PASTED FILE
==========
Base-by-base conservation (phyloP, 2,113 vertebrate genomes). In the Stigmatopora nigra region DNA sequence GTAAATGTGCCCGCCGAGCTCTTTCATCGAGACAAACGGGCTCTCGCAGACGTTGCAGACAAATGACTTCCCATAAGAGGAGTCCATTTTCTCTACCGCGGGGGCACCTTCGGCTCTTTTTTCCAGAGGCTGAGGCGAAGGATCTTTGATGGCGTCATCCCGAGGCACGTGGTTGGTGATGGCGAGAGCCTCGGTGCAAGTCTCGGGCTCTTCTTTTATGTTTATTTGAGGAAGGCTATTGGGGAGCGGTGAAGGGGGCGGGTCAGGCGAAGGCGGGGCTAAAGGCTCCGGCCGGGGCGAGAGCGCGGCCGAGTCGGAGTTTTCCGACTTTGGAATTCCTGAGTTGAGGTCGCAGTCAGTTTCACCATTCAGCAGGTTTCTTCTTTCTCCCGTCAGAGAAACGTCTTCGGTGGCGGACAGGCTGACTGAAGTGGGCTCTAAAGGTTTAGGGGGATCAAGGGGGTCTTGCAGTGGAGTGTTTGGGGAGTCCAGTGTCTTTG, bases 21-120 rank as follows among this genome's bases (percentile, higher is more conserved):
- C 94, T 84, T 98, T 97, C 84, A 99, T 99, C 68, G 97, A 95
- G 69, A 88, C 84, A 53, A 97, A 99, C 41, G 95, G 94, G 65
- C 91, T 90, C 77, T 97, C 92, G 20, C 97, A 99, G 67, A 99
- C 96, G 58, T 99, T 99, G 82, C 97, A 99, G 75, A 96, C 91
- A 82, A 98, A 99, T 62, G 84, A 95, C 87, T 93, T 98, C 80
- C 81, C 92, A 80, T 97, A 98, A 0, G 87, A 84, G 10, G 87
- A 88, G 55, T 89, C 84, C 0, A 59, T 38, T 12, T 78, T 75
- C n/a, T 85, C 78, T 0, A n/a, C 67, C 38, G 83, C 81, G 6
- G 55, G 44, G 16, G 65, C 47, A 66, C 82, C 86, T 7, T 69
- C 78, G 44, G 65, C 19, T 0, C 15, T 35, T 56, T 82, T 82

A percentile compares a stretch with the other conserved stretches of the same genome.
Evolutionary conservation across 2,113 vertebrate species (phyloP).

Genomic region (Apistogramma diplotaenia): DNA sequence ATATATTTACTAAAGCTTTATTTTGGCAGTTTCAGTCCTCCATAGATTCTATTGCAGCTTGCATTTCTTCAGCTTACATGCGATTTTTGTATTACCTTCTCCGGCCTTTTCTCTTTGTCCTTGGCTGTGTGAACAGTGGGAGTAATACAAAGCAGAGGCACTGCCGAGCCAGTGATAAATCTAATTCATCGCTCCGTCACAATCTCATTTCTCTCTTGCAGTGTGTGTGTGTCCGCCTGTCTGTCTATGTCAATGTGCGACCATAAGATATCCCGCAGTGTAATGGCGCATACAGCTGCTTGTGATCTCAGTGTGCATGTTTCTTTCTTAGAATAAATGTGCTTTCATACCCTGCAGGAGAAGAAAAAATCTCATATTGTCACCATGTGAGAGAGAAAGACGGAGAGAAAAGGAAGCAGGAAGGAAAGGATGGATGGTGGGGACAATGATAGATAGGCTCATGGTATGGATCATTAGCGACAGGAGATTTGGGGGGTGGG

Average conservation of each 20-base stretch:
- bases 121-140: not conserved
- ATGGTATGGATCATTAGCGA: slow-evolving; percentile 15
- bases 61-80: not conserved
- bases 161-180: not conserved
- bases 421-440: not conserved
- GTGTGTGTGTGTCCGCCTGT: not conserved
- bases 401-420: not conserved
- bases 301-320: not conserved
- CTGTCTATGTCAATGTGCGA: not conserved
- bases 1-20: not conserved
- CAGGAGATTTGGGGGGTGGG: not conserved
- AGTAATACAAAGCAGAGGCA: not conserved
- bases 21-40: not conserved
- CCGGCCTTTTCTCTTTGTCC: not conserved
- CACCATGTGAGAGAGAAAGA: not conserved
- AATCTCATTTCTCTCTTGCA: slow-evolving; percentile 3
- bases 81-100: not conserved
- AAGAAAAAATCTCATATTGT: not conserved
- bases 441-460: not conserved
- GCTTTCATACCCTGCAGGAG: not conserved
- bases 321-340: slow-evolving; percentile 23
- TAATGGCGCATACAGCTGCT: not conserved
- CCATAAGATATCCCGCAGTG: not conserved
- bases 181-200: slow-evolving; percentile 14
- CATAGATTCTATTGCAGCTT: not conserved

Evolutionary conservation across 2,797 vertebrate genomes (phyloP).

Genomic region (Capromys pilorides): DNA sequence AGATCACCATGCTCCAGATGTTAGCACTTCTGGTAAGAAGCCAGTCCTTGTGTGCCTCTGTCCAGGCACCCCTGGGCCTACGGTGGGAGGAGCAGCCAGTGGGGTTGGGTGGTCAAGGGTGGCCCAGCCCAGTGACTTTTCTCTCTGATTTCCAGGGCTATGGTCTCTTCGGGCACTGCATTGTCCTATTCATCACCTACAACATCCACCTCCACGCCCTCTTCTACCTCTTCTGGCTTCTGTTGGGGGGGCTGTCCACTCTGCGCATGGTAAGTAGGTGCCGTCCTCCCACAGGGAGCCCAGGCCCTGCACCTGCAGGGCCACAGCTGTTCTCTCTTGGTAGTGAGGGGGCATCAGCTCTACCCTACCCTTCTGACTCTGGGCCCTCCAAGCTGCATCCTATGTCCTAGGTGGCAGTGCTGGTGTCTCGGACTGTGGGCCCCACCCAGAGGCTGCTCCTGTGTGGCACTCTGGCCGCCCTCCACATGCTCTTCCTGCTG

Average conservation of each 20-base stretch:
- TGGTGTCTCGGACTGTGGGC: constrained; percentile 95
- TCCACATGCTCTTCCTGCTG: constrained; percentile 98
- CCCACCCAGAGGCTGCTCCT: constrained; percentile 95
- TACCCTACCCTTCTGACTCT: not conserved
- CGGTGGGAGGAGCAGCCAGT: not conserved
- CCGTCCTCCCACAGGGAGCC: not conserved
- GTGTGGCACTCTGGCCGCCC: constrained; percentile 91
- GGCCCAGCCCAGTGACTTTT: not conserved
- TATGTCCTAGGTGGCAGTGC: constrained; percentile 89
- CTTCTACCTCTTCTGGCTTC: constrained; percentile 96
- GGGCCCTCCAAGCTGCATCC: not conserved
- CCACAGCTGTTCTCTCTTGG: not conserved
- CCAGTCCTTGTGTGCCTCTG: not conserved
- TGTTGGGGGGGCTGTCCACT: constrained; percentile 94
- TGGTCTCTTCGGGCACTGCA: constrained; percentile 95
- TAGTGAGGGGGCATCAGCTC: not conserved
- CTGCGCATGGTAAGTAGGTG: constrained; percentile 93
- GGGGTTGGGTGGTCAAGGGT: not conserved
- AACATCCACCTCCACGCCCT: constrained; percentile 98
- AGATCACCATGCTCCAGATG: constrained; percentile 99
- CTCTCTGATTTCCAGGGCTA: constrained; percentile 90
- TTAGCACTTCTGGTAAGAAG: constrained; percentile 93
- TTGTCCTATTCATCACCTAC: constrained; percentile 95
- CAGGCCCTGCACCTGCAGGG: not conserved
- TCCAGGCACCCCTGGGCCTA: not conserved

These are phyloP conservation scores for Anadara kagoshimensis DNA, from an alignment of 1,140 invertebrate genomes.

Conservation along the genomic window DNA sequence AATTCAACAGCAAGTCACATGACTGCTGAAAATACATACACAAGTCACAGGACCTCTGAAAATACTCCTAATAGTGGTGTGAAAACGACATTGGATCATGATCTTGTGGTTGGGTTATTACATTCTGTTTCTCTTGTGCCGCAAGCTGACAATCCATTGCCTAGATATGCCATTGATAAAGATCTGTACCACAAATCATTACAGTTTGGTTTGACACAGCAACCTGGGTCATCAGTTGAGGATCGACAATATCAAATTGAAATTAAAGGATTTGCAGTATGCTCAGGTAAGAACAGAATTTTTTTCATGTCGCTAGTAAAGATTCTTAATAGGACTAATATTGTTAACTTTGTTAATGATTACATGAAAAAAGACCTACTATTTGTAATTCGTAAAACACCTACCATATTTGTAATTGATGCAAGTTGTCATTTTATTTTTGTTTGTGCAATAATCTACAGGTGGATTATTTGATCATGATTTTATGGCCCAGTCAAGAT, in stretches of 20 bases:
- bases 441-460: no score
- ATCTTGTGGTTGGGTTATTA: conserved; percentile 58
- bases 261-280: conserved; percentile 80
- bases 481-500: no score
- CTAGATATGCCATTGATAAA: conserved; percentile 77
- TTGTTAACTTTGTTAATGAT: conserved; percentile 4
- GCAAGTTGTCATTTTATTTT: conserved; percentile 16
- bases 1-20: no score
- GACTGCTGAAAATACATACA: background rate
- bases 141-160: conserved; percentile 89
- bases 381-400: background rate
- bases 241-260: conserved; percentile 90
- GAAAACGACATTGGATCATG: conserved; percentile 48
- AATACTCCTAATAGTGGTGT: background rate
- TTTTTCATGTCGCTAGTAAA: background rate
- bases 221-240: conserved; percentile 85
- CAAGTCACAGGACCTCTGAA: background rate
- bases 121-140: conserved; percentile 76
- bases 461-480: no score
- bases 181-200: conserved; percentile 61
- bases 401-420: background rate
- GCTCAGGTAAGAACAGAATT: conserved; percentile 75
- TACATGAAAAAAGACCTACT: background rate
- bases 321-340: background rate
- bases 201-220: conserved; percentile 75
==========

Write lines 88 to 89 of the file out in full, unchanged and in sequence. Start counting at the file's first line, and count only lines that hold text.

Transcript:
- bases 121-140: conserved; percentile 76
- bases 461-480: no score